Identification. The islands are named for the Cap Vert peninsula in West Africa, the nearest land formation. Cape Verdeans identify strongly with the culture of their individual islands.
Location and Geography. Cape Verde comprises ten islands, nine of which are inhabited, and is located 375 miles (600 kilometers) off the coast of Senegal. The combined area of all the islands is 1,557 square miles (4,033 square kilometers), roughly the size of Rhode Island. The islands vary in geographical characteristics. Sal, Boavista, Maio, and São Vicente are flat and desert-like, with stretches of sand dunes. Santiago, Santo Antão, Fogo, and São Nicolau are more mountainous and arable, although all the islands have a long history of drought. They are all of volcanic origin; Fogo, the only volcano still active, last erupted in 1995. The capital, Praia, is on the island of Santiago which is the largest in terms of area and population and the first one to be settled.
Demography. The population of Cape Verde is 430,000. Of these, 85,000 live in the capital. Because of the country's long history of emigration, there are an additional estimated one million Cape Verdeans living abroad, mainly in the United States, western Europe, and Africa. The United States Cape Verdean population, concentrated in the New England states, is estimated to be as large as the population in Cape Verde itself.
Linguistic Affiliation. The official language is Portuguese. It is used in school, for official functions, and for all written communication. The vernacular is a Creole, which is essentially fifteenth-century Portuguese with a simplified vocabulary and influences from Mandingo and several Senegambian languages. Each island has its own distinctive Creole in which its inhabitants take pride.
Emergence of the Nation. The Cape Verde Islands were uninhabited until the Portuguese first landed in 1460. They settled in an area of Santiago which they called Ribeira Grande and which they used as a slave-trade post between Africa and the New World. Some Africans stayed on the island and worked as slaves on the latifundas, or plantations, there. Ribeira Grande experienced several pirate attacks, and was abandoned after a French assault in 1712. After 1876, with the decline of slave trade, the islands lost much of their economic value to the Portuguese. The effects of drought and famine were compounded by poor administration and government corruption. Cape Verde regained some wealth in the late nineteenth century due to its convenient location on major trade routes between Europe, South America, and Africa and to the opening of a coal and submarine cable station in the port city of Mindelo. This prosperity again declined after World War I, however, and the country experienced several devastating famines. It was not until after the second world war that relative prosperity began to return.
In 1951, the Portuguese changed Cape Verde's status from colony to overseas province and in 1961, granted full Portuguese citizenship to all Cape Verdeans. A war of independence was fought from 1974 to 1975 in Guinea-Bissau, another Portuguese colony on the mainland also seeking autonomy. The islands became an independent republic in 1975.
National Identity. Cape Verdean culture is a unique mixture of European and African elements. National identity is rather fragmented, mainly as a result of the geographical division of the islands. The northern, or barlavento islands, tend to identify more with the Portuguese colonizers, whereas the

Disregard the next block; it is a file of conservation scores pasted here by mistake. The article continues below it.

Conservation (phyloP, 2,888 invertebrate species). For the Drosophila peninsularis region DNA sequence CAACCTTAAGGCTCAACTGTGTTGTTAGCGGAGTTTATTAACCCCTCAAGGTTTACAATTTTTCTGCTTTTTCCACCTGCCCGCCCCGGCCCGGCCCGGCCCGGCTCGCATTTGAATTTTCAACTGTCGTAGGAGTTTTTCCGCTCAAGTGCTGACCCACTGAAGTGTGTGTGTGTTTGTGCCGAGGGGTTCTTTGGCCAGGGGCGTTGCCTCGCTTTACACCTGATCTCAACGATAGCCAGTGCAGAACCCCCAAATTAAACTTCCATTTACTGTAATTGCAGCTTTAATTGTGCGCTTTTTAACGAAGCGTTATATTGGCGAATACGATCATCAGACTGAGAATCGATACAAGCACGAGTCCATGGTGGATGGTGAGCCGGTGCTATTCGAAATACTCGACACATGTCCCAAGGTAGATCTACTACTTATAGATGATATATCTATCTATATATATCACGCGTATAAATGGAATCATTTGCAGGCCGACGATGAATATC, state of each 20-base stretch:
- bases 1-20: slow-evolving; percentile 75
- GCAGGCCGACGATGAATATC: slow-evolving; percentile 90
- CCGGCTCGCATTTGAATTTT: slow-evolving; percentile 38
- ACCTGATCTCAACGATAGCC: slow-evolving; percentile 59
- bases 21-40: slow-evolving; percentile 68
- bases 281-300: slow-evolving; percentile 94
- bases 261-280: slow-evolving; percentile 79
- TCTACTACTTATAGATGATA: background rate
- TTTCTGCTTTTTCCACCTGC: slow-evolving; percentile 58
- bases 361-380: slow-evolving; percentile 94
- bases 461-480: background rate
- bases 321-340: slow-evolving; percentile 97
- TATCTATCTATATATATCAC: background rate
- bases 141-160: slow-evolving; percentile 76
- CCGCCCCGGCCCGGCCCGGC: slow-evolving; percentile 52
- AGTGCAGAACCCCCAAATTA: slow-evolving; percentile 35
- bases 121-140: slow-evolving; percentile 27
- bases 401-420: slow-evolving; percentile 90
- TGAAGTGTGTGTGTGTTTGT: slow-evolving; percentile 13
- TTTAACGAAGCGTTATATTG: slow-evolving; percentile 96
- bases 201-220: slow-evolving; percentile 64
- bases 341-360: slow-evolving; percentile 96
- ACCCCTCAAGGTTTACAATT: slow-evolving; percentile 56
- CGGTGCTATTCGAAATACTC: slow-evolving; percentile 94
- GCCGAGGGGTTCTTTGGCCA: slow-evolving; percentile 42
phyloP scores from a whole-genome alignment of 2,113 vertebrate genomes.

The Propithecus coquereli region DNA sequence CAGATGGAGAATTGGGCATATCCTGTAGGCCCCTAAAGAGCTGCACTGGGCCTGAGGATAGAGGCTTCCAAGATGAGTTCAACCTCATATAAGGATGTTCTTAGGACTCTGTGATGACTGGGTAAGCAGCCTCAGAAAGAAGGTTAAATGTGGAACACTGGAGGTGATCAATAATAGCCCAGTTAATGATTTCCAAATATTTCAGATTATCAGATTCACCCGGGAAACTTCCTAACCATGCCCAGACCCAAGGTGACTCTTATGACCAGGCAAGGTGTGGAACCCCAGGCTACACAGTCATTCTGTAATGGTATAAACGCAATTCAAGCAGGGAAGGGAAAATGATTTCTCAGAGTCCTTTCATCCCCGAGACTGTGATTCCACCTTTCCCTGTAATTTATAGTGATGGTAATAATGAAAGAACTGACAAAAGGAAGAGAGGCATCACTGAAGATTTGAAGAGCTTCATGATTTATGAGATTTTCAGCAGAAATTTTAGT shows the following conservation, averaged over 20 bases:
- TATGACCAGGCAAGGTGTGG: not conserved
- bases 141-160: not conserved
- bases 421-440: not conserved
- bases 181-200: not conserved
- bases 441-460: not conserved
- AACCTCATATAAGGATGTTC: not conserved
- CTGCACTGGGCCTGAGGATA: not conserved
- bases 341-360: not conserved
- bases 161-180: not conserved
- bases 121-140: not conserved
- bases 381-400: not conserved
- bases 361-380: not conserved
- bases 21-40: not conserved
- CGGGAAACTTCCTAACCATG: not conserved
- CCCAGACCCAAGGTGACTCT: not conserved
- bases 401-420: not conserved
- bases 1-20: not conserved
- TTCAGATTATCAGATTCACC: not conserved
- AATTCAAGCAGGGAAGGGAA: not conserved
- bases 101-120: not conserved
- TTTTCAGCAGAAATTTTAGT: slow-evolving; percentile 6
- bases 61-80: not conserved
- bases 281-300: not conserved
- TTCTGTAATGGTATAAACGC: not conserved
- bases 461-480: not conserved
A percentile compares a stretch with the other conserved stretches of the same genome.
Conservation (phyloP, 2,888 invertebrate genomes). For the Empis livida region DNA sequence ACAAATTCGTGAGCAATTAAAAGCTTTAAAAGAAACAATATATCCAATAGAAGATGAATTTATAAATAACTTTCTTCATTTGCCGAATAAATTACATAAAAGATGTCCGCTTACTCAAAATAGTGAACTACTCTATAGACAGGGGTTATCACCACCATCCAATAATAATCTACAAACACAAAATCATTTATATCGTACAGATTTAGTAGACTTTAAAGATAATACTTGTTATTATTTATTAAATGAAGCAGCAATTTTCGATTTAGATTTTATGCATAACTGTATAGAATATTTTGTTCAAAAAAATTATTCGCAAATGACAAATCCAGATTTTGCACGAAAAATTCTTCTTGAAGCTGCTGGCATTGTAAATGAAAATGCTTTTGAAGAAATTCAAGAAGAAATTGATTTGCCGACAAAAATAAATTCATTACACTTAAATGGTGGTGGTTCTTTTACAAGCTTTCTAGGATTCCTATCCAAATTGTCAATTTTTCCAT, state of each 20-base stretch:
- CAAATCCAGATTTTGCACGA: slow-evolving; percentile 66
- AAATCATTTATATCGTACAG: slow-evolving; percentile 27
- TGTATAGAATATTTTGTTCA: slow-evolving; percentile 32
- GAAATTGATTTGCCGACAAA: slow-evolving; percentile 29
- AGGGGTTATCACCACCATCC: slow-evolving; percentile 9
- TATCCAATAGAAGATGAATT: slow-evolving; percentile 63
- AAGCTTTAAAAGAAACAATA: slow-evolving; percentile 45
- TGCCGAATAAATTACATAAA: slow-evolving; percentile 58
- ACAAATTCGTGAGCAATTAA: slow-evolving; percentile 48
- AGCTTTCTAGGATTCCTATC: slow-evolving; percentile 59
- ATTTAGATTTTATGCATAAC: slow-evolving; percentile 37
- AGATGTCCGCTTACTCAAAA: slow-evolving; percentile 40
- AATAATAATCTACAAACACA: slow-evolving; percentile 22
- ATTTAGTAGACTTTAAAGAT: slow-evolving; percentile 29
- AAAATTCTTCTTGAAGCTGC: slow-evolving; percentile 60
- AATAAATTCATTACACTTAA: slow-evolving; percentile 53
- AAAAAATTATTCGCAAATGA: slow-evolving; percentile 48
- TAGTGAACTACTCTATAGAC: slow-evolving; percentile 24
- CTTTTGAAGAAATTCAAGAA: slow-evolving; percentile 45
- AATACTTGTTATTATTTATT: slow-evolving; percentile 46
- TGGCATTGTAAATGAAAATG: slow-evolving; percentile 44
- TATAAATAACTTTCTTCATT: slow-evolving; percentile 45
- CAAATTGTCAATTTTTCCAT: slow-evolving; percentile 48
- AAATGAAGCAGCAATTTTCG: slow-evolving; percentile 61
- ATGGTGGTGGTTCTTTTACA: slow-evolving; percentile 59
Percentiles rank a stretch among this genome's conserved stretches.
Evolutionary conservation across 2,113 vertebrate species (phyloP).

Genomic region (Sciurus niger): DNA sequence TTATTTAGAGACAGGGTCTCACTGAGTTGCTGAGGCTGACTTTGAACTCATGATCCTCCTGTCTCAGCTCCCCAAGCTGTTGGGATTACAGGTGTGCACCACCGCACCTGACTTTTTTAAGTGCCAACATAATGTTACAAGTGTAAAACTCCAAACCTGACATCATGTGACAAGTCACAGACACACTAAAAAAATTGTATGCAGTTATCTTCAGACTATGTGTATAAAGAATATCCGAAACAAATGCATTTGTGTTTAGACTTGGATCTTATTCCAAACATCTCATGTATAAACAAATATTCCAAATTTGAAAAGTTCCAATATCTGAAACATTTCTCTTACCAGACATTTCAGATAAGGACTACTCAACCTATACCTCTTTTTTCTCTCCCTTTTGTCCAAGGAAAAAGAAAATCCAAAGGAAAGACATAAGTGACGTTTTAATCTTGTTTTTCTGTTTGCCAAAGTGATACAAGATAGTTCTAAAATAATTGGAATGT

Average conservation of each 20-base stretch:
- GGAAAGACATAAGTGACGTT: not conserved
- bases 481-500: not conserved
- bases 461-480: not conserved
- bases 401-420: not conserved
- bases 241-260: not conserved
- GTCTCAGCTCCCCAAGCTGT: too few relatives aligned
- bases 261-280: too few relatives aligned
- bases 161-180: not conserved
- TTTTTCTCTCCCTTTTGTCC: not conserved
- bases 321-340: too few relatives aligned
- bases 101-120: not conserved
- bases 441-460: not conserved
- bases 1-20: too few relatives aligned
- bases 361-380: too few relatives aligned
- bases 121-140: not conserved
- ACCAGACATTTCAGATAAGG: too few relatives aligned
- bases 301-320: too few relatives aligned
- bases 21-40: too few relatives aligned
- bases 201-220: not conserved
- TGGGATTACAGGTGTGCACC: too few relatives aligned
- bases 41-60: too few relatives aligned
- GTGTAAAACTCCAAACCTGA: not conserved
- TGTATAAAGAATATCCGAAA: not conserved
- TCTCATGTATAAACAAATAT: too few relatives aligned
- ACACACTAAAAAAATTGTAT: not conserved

Ethnic Relations. Cape Verde is a mestizo society. Seventy-eight percent of the population is Creole, that is, of mixed African and European blood. Of the remainder, 28 percent is black African, and 1 percent is white.
Praia, the capital of Cape Verde, is a rapidly growing urban center. Its growth has been unimpeded by zoning laws or organization which has allowed it to spread out into nearby land in a haphazard way. Mindelo, the second largest city with a population of 47,000, is located on the northern island of São Vicente and provides a marked contrast as a clean, orderly city with a European feel. Many of the islands combine old colonial architecture with the new cinderblock structures that are sprouting up to house the burgeoning population. The traditional houses that dot the countryside are stone structures with thatched or tiled roofs.
Food in Daily Life. Corn is the staple food of Cape Verde. The national dish, cachupa, is a stew of hominy, beans, and whatever meat or vegetables may be available. Other common foods include rice, beans, fish, potatoes, and manioc. A traditional breakfast is cuscus, a steamed cornbread, eaten with honey and milk or coffee. Cape Verdeans generally eat a large lunch in the mid-afternoon and a small, late dinner. Grog, or sugar cane liquor, is manufactured on the islands and is a popular drink, particularly among the men.
Food Customs at Ceremonial Occasions. Many Catholic saints' days are observed throughout the year. Food and its preparation play a large part in these celebrations. Women usually spend the few days prior to the feast pounding corn for the cachupa, cleaning and cutting vegetables, and preparing meat. Xerem, a form of cachupa in which the corn is more finely ground, is often served.
Basic Economy. The economy is primarily based on agriculture although only 10 percent of the land is arable. Roughly one-third of the population are farmers. The islands produce bananas, corn, beans, sugarcane, coffee, and some fruits and vegetables, but supply less than one-fifth of the country's needs. Much of the rest comes in the form of aid from the United States, Portugal, Holland, and other countries in western Europe. Remittances from Cape Verdeans living abroad also make a considerable contribution to the economy and GNP.